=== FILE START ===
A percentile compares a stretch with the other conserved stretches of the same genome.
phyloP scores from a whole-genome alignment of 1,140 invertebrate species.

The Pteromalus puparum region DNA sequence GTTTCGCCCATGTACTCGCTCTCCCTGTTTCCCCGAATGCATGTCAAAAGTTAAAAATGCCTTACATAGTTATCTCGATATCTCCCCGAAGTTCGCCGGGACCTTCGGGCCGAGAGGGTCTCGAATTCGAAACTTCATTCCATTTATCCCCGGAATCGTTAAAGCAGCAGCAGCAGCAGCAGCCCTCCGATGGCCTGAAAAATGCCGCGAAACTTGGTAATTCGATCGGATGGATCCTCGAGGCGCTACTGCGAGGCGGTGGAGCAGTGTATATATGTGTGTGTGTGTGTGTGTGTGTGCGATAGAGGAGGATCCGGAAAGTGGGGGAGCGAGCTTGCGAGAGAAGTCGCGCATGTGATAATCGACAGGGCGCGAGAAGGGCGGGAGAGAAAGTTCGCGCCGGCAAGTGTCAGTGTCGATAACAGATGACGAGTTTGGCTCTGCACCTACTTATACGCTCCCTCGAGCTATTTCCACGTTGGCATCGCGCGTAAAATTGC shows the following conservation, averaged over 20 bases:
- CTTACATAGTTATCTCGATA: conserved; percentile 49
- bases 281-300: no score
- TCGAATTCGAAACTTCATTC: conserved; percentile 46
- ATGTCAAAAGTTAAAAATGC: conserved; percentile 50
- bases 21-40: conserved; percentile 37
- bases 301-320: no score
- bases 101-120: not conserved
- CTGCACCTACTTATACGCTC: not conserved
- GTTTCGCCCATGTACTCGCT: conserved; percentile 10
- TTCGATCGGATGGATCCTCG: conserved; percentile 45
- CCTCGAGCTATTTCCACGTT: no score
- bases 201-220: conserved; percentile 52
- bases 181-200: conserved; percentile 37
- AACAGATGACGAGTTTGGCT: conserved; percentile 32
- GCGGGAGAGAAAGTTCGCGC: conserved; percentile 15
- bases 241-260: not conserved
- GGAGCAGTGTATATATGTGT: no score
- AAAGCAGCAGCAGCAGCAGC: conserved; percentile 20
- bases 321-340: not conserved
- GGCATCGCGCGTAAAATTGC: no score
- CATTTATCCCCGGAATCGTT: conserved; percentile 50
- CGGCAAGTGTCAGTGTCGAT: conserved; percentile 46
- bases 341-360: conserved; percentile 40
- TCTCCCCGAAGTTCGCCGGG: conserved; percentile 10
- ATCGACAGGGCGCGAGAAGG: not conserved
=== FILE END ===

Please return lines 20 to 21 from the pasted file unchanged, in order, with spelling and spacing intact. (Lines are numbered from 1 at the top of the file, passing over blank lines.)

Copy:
- GGAGCAGTGTATATATGTGT: no score
- AAAGCAGCAGCAGCAGCAGC: conserved; percentile 20